I’m going to continue to do what I’ve been doing for the past five years: writing stories that feature strong women who took a different path. Stories focusing on social issues. Stories normalizing those of us who are labeled as “other” and therefore “wrong.”

My words are my weapon, and I’m going to war.

Enough Is Enough #BlackLivesMatter

via Unsplash
via Unsplash

On the night that Trayvon Martin was shot to death by a white man full of hate, my entire world flipped upside down. Up until that moment, I’d naively believed that racism, for the most part, was a thing of the past. It was only four years ago, but I can still remember where I was when I heard the news. I can still recall the chill that ran down my spine. Gone was the secure world I’d been living in.

That same feeling crashed into me again two summers ago when Michael Brown was fatally shot and killed by another white man. I felt sick to my stomach and completely helpless as the world around me erupted. The #BlackLivesMatter movement began, and with it all of my preconceptions about racial relations here in the States were deconstructed. Late nights on Twitter and long sessions on Google provided me with an entirely new education; I learned about white privilege and how my experience growing up here in the northern state of Connecticut has been extremely different from someone my age growing up in a southern state.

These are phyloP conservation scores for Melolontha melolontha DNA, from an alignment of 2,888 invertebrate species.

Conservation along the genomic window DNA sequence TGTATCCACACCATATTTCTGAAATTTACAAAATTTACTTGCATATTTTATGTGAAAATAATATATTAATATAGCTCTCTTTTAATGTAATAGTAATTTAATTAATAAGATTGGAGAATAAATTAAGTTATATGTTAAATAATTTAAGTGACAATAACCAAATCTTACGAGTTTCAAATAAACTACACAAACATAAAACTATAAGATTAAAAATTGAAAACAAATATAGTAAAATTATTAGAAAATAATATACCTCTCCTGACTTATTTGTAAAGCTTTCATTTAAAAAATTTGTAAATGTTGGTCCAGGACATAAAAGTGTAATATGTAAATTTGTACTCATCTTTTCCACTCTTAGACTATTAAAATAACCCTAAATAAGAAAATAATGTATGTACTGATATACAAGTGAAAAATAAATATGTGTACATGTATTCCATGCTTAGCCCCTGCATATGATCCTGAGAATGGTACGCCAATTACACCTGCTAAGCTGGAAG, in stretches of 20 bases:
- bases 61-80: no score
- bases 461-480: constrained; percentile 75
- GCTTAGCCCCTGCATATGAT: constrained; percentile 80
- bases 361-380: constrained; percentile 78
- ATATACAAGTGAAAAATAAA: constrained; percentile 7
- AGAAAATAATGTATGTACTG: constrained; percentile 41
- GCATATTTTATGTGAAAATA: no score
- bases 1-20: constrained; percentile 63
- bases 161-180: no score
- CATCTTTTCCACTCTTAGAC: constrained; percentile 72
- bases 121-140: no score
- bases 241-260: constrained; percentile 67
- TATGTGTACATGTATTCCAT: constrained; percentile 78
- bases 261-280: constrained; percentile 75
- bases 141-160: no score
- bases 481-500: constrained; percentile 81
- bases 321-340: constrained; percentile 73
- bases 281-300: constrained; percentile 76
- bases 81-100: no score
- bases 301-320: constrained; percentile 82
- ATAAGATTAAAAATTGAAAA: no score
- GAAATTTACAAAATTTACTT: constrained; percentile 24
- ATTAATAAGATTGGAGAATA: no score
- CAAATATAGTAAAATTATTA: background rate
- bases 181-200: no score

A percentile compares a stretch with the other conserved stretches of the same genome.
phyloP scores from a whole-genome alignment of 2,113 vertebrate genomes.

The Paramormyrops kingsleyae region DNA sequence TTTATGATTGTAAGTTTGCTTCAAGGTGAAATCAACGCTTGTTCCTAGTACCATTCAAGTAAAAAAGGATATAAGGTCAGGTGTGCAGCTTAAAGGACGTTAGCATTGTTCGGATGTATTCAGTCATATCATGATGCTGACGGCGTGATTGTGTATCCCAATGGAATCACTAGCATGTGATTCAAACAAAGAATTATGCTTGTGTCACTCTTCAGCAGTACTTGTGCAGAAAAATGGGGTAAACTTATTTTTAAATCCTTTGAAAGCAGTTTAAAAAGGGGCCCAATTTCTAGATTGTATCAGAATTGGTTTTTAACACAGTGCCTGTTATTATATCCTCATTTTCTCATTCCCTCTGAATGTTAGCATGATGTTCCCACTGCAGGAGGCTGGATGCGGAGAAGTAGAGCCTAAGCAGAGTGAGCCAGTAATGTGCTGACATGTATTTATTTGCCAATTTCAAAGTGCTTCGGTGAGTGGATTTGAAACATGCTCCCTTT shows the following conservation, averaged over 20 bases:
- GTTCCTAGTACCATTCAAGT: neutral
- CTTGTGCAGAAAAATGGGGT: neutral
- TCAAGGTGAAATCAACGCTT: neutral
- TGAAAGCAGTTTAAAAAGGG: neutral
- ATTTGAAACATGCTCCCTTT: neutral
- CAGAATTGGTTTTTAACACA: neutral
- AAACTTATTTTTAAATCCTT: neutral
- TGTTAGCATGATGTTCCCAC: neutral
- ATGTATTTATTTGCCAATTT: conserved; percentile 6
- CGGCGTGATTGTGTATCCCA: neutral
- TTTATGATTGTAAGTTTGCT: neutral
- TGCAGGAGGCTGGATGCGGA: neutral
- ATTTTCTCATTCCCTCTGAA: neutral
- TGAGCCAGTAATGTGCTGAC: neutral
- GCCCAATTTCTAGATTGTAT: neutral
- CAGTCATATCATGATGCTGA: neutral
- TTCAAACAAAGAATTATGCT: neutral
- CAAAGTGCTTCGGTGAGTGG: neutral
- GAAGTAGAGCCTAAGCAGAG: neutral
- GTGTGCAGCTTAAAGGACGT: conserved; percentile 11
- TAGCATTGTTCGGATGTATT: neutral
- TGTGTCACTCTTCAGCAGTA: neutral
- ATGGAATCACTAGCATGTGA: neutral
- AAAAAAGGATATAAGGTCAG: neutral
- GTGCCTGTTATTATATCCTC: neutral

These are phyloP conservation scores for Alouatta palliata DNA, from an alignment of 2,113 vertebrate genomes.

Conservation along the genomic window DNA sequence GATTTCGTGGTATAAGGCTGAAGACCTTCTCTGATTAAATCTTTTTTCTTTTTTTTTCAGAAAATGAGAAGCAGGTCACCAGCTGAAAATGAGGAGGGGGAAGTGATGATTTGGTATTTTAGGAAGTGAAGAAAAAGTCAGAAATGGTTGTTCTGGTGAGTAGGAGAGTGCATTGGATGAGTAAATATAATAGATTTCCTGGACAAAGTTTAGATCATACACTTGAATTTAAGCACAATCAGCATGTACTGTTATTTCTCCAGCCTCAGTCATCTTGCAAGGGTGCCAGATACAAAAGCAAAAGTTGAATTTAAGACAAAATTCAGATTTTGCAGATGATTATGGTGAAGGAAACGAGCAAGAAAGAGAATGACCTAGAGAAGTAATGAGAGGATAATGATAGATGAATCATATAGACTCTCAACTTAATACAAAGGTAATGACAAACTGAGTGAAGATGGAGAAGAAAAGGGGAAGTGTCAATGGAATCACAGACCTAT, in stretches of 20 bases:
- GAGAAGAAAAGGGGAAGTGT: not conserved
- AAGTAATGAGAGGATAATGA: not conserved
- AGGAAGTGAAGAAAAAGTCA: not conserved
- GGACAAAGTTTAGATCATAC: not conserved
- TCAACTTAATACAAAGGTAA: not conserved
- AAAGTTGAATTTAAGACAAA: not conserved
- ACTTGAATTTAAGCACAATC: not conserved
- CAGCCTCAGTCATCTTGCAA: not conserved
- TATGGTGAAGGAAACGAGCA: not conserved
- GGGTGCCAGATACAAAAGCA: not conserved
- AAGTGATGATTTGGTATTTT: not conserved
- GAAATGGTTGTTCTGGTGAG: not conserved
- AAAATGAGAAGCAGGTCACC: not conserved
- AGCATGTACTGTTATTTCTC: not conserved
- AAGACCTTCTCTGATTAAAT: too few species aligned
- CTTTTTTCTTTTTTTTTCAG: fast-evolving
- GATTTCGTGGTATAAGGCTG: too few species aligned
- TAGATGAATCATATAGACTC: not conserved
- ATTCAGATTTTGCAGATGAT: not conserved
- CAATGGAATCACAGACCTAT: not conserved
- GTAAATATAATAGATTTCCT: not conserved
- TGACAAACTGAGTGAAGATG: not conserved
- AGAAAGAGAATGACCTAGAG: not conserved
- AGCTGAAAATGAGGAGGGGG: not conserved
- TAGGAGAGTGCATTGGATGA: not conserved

Over the last couple of years, I’ve made a lot of new friends on Twitter—people just like me, with similar dreams and needs, but because of our skin colors, we’ve had vastly different experiences. I’ve never been treated any differently because I happen to have been born white. I can’t even imagine what it’s like to have other people assume I’m dangerous because my skin is dark. I have, however, experienced unkind treatment because I’m a woman, because I’m disabled, because I have a mental illness, and because I’m bisexual. But I’ve never feared for my life because of my skin color.